Consumer Protections

AFJ Action Campaign is tracking the votes of every senator up for reelection in 2020 on Trump’s worst of the worst judges. Each senator who voted to confirm these judges owns the decisions—these decisions are harming people every day. See how your senator voted for some of the worst of the worst judges here.

In Federal Trade Commission v. Abbvie, Third Circuit judges David Porter and Peter Phipps reversed a district court decision that ordered AbbVie and Besins Healthcare Inc. to pay $448 million for allegedly filing sham patent lawsuits to stifle competition. While the decision acknowledged that the pharmaceutical companies had filed an “objectively baseless” lawsuit to blunt competition, it held that the Federal Trade Commission Act does not give courts the power to order disgorgement, which would enable the Federal Trade Commission to reclaim profits from companies that benefited from unfair competition.

In FTC v. Credit Bureau Center, Seventh Circuit judges Amy Coney Barrett, Michael Brennan, Michael Scudder, and Amy St. Eve refused to reconsider a decision prohibiting the FTC from seeking restitution for victims of consumer fraud. To reach the result, the Seventh Circuit overturned its own precedent and ignored opposite rulings from eight other circuits.

In Casillas v. Madison Ave. Associates Inc., Barrett wrote a decision denying consumers the ability to enforce their rights under federal law against abusive debt collection practices.

In Cigar Association of America v. FDA, D.C. Circuit judge Gregory Katsas authored an opinion stating that the FDA improperly imposed a rule requiring cigar companies to label health risks on the packaging because it did not consider how warnings would affect the industry.

In Mey v. DirectTV, Fourth Circuit judge Allison Rushing compelled arbitration of Diana Mey’s claim against DIRECTV for making unwanted telemarketing calls, in violation of federal consumer protection law, based on the fact that Mey had signed an arbitration agreement eight years earlier with AT&T when she bought a cell phone. AT&T bought DIRECTV three years after Mey had signed the contract, and Rushing held that was enough to compel arbitration. Judge Pamela Harris, in dissent, argued that no reasonable person buying cellphone services from AT&T, and entering into the accompanying arbitration agreement, “would have reason to believe she was signing away her right to sue any and all corporate entities that might later come under the same corporate umbrella.” Harris emphasized Mey never was a DIRECTV customer and had never signed a contract with DIRECTV containing an arbitration clause.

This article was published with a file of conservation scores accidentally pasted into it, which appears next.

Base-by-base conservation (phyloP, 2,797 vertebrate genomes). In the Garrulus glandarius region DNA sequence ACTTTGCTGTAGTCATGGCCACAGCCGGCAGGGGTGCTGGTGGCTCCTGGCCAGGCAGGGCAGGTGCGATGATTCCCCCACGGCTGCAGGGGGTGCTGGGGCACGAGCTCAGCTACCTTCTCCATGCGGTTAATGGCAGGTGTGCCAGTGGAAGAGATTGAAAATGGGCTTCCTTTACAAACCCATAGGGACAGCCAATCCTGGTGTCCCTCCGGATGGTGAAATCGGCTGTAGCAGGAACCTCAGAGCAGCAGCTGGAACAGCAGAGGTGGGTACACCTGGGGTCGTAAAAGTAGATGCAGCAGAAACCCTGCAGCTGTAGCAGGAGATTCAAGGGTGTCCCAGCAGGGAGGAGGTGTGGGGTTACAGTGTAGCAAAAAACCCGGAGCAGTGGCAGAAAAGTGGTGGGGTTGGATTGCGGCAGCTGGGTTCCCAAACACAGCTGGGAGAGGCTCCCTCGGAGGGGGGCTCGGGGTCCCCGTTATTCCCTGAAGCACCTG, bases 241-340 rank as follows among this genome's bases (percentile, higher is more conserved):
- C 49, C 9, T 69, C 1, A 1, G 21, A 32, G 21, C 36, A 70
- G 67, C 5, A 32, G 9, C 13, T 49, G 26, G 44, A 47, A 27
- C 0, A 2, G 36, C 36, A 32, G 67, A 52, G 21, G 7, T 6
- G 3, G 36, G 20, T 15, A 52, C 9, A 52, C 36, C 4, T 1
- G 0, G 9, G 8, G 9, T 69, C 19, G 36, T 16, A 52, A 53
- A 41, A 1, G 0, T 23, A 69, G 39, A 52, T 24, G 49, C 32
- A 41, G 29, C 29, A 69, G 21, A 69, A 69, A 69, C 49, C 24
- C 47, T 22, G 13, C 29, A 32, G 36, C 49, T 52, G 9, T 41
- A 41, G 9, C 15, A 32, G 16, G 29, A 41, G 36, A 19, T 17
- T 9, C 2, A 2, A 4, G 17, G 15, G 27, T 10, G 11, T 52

In Keathley v. Grange Insurance Company of Michigan, Sixth Circuit judge Amul Thapar, in dissent, would have dismissed without trial Tamika Keathley’s claim against her insurance company after it refused to cover major water damage to her house. The company claimed that Keathley had failed to give “prompt notice” of the damage as her policy required, even though she had immediately called the agent who had sold her the plan and he had told her that she had six months to file a claim.

In Revitch v. DirecTV, LLC, Judge Mark Bennett dissented from a Ninth Circuit decision that applying a customer’s arbitration agreement with AT&T to his dispute with DirecTV would produce “absurd results.” Bennett would have forced Jeremy Revitch to go through a lengthy arbitration process to enforce federal law and stop DirecTV from making unauthorized robocalls to his cell phone, simply because Revitch signed an arbitration agreement with AT&T years before the wireless service provider acquired DirecTV. The majority held that Revitch did not consent “to arbitrate any dispute with any corporate entity that happens to be acquired by AT&T Inc.” when he signed his cell phone contract.

In Chronis v. U.S., Seventh Circuit judge Amy Coney Barrett ruled against a woman who experienced bruising and pain as a result of a routine pap smear and sought to recover $332 in expenses incurred because of the injury. Despite making a claim for “restitution” and including over 60 pages of documents, which included that the doctor had committed malpractice, Barrett ruled — over a dissent from a George H.W. Bush appointee — that the woman’s efforts were somehow insufficient to put the defendant on notice of her claim.


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